Red Corner

(Jon Avnet, USA, 1997)


Twenty years before this movie, critics and commentators of a progressive political persuasion were shaken by the popular success of Midnight Express (1978), scripted by Oliver Stone.

That cautionary, real-life account of an American in Turkey took a perennial literary form little treated in cinema – the tale of a cataclysmic holiday abroad – and gave it a mean, nasty sociological agenda. Consciously or not, the film pushed every narrow-minded, spiteful, racist and homophobic button available.

Jon Avnet's Red Corner is broadly in the Midnight Express tradition. But it is hard to get righteously worked up over this film's ideological sins, since it is so remarkably silly from start to end.

Nonetheless, from a cultural-studies viewpoint, the film is a fascinating document – a resolutely backward-looking gesture in an increasingly multi-cultural, internationalist world, where an open-minded negotiation of the "difference of others" (other peoples and their value-systems) has become an absolute necessity.

This time the setting for a typical xenophobic drama is China. Jack (Richard Gere), in a captivating sub-plot, is trying to bring American television programs to the country's inaugural satellite communications service. After a tipsy night of love with a local singer, he wakes up with blood on his hands and is arrested under suspicion of murder. The Chinese legal system quickly boggles Jack's mind: he is repeatedly advised that "it is better to confess than to resist."

The central relationship of the piece is between Jack and his court-appointed defence lawyer, Yuelin (Bai Ling). Their dialogue allows a war of opinions about the relative merits of Chinese and American society. Avnet and writer Robert King pretend to even-handedness – every time Jack rails against the injustice and inhumanity of the Chinese system, Yuelin hurls some well-aimed statistics about the crime rate in "dysfunctional America" – but it is ludicrously obvious which side the film is on.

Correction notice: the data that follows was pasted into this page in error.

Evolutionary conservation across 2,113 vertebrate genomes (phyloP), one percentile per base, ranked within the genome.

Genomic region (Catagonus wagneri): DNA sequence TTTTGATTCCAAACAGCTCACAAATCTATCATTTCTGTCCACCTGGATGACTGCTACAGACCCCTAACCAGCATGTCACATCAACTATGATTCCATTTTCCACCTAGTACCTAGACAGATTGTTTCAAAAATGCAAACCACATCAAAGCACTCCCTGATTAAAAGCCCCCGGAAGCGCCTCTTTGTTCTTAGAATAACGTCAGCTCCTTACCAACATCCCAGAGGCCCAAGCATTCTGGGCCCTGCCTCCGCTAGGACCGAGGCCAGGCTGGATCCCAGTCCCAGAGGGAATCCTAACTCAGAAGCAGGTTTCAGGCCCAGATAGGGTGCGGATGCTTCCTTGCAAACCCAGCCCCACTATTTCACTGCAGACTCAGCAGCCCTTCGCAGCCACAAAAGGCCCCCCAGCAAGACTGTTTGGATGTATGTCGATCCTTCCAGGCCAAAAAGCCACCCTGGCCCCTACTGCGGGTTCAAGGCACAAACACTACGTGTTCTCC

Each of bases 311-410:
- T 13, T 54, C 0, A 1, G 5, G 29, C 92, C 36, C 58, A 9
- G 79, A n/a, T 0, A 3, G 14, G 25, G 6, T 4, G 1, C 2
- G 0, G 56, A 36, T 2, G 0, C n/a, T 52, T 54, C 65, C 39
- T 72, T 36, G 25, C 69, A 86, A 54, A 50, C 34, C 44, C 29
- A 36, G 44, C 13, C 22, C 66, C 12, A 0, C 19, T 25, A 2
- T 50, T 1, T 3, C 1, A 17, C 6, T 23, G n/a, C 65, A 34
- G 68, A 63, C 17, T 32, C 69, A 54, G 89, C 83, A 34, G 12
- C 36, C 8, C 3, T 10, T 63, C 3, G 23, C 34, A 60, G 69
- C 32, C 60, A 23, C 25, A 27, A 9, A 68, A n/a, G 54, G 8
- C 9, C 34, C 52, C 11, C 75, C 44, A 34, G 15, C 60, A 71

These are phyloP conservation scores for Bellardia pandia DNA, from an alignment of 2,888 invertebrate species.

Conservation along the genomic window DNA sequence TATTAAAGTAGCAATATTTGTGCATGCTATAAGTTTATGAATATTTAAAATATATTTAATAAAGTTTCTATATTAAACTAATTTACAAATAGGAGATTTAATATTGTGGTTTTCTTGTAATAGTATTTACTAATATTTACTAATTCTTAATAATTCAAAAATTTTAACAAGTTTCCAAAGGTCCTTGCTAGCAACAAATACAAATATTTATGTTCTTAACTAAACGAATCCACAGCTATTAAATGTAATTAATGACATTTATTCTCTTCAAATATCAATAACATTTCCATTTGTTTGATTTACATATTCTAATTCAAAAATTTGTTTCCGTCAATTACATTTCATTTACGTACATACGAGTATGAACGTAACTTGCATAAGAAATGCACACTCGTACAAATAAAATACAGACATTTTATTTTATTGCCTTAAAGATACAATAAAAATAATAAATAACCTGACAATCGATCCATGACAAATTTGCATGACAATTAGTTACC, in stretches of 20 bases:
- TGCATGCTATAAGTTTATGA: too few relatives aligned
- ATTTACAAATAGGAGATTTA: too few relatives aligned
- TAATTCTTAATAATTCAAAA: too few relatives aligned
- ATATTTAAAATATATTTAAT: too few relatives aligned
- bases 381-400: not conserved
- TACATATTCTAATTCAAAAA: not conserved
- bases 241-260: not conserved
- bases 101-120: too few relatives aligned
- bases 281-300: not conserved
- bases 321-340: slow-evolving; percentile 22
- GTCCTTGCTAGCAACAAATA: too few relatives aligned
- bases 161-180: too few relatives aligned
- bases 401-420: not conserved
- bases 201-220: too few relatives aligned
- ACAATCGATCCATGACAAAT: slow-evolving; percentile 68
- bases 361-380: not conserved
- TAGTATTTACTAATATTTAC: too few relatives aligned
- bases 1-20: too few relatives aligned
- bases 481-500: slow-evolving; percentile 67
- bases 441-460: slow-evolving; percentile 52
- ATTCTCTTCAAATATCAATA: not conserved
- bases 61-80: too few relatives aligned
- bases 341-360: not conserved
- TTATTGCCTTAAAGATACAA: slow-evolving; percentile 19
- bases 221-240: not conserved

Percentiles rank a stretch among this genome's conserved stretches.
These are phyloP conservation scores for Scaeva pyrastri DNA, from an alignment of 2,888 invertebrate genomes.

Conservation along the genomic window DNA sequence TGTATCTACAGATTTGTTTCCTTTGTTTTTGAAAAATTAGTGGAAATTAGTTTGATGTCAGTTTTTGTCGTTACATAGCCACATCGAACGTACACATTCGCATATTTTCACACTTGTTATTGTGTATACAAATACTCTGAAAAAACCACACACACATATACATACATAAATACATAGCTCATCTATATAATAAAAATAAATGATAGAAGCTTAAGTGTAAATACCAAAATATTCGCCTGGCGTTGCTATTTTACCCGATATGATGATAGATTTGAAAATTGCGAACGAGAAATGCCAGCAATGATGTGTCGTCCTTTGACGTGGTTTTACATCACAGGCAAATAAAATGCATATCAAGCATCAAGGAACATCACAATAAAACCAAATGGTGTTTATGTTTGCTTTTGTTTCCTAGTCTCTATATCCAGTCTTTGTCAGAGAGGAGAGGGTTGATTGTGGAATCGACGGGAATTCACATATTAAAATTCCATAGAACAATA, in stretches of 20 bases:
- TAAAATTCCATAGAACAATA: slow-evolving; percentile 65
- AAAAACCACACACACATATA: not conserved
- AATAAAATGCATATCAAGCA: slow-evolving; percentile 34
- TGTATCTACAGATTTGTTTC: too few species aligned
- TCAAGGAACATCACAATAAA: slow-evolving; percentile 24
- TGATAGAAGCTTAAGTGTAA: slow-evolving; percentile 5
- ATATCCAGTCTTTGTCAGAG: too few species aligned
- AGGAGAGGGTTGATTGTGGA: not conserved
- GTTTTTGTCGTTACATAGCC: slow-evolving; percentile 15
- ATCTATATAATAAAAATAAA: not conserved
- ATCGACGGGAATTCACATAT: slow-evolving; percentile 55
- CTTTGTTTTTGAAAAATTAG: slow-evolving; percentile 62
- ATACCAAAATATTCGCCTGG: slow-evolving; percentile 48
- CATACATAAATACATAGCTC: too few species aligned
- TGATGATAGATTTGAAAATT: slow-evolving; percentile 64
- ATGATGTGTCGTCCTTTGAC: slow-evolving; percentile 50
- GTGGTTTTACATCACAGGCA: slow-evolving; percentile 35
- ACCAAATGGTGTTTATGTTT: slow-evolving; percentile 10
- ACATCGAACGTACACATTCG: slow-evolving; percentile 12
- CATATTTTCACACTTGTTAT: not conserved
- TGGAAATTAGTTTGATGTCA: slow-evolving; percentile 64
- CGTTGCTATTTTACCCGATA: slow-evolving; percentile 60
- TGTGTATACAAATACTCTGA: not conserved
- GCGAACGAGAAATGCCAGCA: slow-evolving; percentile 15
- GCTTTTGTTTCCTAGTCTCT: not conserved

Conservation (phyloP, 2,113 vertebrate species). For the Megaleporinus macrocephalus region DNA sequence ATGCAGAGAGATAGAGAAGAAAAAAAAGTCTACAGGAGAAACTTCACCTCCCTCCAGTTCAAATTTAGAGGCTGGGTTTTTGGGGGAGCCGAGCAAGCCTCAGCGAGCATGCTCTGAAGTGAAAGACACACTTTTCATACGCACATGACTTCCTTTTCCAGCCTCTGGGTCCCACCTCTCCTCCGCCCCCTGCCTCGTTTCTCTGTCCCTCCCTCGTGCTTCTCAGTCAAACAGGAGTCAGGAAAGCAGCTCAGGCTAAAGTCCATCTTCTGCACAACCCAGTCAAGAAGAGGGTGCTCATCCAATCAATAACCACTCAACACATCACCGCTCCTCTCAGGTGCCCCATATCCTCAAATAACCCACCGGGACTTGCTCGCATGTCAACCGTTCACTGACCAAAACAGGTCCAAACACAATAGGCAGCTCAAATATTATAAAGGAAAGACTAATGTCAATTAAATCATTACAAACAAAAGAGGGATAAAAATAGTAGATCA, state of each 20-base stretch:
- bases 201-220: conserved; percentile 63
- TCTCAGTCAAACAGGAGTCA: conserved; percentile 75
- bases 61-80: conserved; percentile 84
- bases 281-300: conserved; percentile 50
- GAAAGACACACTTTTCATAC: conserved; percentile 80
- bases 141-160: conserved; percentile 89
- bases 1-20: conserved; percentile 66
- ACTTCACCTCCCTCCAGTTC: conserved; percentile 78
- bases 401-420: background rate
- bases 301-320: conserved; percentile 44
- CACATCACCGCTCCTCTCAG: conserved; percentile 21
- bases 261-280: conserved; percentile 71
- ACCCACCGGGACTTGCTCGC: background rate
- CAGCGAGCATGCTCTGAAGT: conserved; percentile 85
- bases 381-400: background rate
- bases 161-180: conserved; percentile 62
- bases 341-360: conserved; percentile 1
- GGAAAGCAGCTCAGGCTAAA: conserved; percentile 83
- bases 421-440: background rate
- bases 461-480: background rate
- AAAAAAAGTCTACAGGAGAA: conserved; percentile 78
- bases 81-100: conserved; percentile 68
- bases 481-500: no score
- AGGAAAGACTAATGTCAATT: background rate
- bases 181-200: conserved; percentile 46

Red Corner has the potential to become a late-night, bad-movie classic – an illicit genre to which Gere has previously contributed King David (1985) and First Knight (1995). A scene in which Jack must stall in court, taking over the questioning of a witness while Yuelin is detained in another room, is a hilarious piece of histrionics. Gere himself, often a fine actor, is here reduced to an endless repetition of his barest mannerisms: in particular, that narrowing of eyes, verbal stammering and head nodding which indicates intense exasperation.

In fact, Jack's exasperation is the keynote spectacle of this movie. For those non-Americans who go to big, commercial films to enjoy sometimes subversive anti-American thrills and laughs, Red Corner is a treasure trove. For Jack is, despite himself, the Ugly American par excellence: whining, egocentric, massively insensitive to any cultural expression that is not instantly familiar and reassuring to him.

In particular, every time the court translator's voice disappears in his headphones, he goes ballistic. Jack obviously has not yet caught up with the first lesson of Cultural Studies: respect your Others.

MORE Avnet: Up Close & Personal

MORE King: Speechless

© Adrian Martin February 1998

Film Critic: Adrian Martin
home    reviews    essays    search